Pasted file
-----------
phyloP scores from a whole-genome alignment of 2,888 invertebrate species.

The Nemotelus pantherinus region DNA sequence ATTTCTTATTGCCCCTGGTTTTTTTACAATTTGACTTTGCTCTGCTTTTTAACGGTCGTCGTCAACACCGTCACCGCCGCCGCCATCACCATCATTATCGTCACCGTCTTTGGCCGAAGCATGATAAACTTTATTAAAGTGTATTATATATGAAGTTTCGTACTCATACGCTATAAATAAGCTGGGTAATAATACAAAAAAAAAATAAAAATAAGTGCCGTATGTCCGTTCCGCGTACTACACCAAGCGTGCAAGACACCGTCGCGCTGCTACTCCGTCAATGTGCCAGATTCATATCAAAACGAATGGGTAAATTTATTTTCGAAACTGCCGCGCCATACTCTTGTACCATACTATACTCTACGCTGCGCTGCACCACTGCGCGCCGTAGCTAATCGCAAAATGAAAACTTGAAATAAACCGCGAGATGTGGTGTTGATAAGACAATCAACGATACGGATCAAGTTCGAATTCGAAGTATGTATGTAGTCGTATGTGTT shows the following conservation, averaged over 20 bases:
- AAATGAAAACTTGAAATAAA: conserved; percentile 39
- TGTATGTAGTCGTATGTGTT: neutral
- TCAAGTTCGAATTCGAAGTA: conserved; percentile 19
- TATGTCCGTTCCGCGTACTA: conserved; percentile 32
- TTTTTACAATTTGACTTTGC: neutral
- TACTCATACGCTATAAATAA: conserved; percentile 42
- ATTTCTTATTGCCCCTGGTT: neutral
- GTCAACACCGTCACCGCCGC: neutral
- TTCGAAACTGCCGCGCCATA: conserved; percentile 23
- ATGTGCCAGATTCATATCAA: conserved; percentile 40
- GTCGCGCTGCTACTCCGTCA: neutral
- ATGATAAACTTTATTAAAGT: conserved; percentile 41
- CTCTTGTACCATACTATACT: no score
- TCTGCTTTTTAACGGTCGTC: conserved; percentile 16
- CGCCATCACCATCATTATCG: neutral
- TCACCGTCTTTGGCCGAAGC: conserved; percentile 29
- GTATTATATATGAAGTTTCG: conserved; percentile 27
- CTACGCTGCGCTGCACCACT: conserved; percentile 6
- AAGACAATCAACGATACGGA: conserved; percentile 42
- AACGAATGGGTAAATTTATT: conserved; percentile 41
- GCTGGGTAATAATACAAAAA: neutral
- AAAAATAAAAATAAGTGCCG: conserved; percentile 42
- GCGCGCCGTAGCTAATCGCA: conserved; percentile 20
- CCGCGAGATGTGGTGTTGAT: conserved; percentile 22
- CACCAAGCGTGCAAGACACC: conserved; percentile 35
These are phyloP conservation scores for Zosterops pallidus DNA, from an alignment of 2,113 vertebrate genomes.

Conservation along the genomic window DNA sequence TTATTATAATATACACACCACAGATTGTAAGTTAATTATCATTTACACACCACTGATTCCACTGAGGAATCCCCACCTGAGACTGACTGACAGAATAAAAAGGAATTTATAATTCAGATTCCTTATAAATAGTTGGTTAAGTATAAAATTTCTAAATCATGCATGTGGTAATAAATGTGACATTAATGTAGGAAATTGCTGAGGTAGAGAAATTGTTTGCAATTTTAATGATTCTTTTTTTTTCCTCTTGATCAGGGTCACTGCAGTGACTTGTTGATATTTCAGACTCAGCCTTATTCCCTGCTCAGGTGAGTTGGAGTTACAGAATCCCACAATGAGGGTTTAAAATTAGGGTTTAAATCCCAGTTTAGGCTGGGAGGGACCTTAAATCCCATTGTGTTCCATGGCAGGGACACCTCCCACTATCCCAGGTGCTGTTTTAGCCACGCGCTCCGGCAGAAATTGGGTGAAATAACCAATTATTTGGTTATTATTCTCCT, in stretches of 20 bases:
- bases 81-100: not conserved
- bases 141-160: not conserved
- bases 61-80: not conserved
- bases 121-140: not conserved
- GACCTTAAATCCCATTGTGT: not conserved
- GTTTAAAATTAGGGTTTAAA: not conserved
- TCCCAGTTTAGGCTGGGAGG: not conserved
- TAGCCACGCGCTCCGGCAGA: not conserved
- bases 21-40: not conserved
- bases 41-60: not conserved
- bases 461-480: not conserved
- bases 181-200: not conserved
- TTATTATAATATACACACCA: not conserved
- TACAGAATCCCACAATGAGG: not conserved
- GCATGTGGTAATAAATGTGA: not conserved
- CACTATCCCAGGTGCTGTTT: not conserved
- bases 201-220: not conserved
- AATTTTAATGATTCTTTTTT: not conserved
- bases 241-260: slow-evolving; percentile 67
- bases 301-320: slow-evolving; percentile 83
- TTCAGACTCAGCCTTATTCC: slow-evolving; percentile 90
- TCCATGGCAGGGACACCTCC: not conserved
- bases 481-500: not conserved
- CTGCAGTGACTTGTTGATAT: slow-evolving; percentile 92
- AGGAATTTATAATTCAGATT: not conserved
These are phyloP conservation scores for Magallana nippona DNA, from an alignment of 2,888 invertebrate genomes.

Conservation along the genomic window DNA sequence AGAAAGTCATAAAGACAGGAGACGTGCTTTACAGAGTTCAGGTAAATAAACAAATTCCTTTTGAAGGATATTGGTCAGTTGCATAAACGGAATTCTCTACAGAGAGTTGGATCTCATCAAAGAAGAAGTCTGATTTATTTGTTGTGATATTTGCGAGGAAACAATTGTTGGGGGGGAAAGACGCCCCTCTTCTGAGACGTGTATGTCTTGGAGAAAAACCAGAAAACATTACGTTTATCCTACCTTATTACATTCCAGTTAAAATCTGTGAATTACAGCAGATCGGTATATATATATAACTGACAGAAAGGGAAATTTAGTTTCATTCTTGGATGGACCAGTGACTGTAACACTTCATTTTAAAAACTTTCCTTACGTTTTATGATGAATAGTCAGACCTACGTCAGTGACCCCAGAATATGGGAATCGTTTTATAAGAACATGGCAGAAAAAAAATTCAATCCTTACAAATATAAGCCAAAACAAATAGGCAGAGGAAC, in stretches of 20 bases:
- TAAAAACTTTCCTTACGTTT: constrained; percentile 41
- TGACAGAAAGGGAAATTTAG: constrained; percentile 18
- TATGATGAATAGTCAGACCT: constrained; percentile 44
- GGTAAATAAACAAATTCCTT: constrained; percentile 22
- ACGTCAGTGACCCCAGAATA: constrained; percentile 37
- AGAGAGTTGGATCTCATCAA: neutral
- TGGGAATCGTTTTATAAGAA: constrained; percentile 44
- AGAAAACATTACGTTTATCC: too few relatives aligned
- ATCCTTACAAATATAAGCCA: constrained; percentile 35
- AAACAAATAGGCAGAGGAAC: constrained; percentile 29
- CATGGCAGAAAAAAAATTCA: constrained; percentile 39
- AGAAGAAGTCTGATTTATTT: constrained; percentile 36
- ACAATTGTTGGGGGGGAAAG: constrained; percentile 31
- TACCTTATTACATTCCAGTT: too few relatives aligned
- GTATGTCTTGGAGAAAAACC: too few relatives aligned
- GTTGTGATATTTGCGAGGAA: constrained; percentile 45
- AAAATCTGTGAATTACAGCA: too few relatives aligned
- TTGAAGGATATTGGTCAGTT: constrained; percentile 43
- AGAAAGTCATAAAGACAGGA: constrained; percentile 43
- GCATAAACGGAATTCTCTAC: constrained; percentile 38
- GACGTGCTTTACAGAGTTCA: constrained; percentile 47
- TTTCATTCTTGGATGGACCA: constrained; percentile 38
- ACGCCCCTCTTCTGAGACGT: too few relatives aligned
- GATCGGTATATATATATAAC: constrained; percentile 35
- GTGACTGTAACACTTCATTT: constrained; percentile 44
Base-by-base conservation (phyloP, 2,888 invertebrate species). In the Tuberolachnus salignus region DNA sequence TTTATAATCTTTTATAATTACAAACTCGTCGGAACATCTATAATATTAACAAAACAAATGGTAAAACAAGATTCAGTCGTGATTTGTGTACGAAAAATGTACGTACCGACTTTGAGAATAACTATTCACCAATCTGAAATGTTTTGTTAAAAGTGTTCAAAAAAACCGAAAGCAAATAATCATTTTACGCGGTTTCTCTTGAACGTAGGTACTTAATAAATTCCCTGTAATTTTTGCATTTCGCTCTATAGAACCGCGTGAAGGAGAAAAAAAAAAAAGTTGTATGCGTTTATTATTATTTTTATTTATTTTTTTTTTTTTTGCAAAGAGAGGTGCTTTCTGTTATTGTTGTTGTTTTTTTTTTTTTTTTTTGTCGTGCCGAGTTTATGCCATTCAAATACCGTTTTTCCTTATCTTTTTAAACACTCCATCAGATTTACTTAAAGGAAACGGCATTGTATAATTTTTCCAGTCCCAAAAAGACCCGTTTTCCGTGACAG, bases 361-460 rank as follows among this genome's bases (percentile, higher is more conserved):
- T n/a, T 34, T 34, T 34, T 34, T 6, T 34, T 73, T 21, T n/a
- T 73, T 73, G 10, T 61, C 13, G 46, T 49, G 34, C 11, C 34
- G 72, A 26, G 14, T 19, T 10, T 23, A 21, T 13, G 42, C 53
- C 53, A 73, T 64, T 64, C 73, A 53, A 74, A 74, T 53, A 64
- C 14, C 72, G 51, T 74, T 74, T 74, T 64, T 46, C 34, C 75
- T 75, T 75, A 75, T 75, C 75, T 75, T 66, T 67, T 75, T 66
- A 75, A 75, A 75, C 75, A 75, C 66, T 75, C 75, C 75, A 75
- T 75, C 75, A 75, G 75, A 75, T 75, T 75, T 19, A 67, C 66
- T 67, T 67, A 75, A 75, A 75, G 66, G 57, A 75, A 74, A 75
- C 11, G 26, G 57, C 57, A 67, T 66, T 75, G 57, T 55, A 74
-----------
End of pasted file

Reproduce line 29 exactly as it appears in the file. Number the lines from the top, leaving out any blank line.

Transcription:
Conservation along the genomic window DNA sequence TTATTATAATATACACACCACAGATTGTAAGTTAATTATCATTTACACACCACTGATTCCACTGAGGAATCCCCACCTGAGACTGACTGACAGAATAAAAAGGAATTTATAATTCAGATTCCTTATAAATAGTTGGTTAAGTATAAAATTTCTAAATCATGCATGTGGTAATAAATGTGACATTAATGTAGGAAATTGCTGAGGTAGAGAAATTGTTTGCAATTTTAATGATTCTTTTTTTTTCCTCTTGATCAGGGTCACTGCAGTGACTTGTTGATATTTCAGACTCAGCCTTATTCCCTGCTCAGGTGAGTTGGAGTTACAGAATCCCACAATGAGGGTTTAAAATTAGGGTTTAAATCCCAGTTTAGGCTGGGAGGGACCTTAAATCCCATTGTGTTCCATGGCAGGGACACCTCCCACTATCCCAGGTGCTGTTTTAGCCACGCGCTCCGGCAGAAATTGGGTGAAATAACCAATTATTTGGTTATTATTCTCCT, in stretches of 20 bases: